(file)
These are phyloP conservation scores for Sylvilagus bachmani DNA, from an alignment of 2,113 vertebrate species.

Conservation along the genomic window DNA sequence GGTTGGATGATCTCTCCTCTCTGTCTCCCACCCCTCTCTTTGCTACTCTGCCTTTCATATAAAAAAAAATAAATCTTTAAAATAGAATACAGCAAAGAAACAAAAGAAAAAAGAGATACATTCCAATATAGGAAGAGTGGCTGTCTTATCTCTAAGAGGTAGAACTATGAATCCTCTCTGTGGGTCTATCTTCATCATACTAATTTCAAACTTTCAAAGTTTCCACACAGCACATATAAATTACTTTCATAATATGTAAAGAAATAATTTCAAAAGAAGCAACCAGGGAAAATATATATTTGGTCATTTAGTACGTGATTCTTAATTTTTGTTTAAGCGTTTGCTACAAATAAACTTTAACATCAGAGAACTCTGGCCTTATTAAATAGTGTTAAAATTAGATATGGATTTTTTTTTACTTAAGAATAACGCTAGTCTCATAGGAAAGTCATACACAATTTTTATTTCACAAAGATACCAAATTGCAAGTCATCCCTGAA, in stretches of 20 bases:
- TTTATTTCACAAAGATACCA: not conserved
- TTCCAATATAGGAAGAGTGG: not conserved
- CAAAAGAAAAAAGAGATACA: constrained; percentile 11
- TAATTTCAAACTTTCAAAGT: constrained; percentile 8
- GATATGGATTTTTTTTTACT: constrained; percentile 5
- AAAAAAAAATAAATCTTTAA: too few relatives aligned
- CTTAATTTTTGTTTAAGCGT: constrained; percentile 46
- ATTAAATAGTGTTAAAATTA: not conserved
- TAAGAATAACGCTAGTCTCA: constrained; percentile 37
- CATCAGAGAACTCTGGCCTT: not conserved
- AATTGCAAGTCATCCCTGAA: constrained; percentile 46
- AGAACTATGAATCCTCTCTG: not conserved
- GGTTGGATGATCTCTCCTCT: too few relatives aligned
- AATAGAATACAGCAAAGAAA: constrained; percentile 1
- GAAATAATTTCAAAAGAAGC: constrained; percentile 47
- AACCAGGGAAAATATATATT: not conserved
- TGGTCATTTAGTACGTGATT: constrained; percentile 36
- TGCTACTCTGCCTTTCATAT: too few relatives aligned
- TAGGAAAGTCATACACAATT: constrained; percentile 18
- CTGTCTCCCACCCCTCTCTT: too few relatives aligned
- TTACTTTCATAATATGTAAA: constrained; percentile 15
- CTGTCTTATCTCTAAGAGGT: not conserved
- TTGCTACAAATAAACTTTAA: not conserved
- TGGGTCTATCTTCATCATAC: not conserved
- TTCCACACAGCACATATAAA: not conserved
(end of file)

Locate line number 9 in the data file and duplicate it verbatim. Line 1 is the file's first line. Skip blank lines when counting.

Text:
- CTTAATTTTTGTTTAAGCGT: constrained; percentile 46